• 1964 – investigation
Side note: A 1990s proposed Genovese “induction list” fell into the hands of the FBI some years ago. Panarelli’s name was on that list indicating his date of death in 1989. And it listed the “proposed” future inductee – Salvatore Ceterulo (surname spelled wrong) – who was scheduled to take his particular place in the borgata.
In the early 1960s, it was reported by informants that there was bad blood between the Springfield, MA, Capodecina Big Nose Sam Cufari and Boston’s Jerry Angiulo over a $4,200 debt Pinky Panarelli had owed Angiulo.
Panarelli and Carlo Mastrototaro both acknowledged the debt but stated that Angiulo stated to Panarelli in Mastrototaro’s presence around Christmas time the previous year that the debt was forgiven.
Angiulo said to consider it an early Christmas gift from Angiulo to Panarelli….Angiulo denied ever making that statement.
Cufari ruled in Pinky’s favor causing bad feelings…. Boss Ray Patriarca was requested to make arrangements to visit Worcester one weekend to meet with Sam Cufari to try and settle this matter.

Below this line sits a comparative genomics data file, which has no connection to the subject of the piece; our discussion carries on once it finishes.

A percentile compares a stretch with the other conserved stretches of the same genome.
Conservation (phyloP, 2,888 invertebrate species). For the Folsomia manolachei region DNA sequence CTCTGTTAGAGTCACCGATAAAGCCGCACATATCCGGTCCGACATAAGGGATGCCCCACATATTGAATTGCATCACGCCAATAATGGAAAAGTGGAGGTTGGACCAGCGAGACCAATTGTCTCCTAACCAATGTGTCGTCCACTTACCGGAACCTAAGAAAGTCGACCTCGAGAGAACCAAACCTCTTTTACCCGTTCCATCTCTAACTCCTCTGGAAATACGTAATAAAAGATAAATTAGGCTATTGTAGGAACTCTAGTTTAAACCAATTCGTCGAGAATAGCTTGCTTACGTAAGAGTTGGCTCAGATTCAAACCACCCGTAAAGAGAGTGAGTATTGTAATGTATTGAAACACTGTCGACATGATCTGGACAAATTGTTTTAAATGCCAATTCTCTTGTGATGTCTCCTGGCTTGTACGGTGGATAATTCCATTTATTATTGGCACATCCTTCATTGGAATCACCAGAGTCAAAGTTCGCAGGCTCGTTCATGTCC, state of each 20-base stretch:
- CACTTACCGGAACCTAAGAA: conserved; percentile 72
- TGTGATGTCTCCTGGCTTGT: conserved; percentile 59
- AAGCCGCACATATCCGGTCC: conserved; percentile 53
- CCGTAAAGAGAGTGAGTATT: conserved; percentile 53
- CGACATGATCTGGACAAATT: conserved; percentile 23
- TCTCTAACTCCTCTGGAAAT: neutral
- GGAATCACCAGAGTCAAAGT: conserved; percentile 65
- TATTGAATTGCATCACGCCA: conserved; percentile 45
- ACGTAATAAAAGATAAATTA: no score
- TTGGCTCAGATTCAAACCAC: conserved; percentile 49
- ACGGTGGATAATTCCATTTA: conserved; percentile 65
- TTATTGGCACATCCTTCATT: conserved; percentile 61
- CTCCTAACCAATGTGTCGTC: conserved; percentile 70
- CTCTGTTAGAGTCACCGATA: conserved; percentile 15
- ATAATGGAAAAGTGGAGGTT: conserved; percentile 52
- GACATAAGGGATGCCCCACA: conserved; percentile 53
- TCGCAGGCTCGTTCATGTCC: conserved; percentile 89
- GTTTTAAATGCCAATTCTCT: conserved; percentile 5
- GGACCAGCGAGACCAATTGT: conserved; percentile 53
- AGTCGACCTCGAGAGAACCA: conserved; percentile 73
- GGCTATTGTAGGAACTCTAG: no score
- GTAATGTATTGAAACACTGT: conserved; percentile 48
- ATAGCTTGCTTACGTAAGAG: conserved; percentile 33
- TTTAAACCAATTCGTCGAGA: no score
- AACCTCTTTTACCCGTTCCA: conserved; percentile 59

In 1964, it was reported that Pinky was supposedly relieved of his duty several years back of supervising a numbers and horse-betting operation in Worcester in favor of soldier Carlo Mastrototaro, who was alleged to have taken over control of it. It was alleged by informers that the gambling operation returned a net profit of $84,000 for the year, after Mastrototaro took control.
And that this figure didn’t include the weekly profits already distributed to soldiers Panarelli, Chester Iacone and his brothers, James Collaro, Francis Santo and Champ Sanfratello. Capo Sam Cufari was said to have also received 50% of the annual net profits of this operation.
In 1974, Pinky Panarelli, Angelo Urgitano aka “Angelo Cheesecake”, a well known soldier from E. 114th Street in East Harlem’s Lucchese Family ruled at that time by Carmine Tramunti, and Joe Razzano who was a Brooklyn born blackjack dealer employed at the Stardust Casino were stopped at the airport in Las Vegas and questioned by law enforcement authorities as to their purposes for visiting Las Vegas and San Diego, California.
They were staying together in a suite Panarelli was leasing at a top hotel along the strip. They said they had only gone there to enjoy the casino gaming and horse races at the Del Mar Racetrack in San Diego…. not for any nefarious purposes.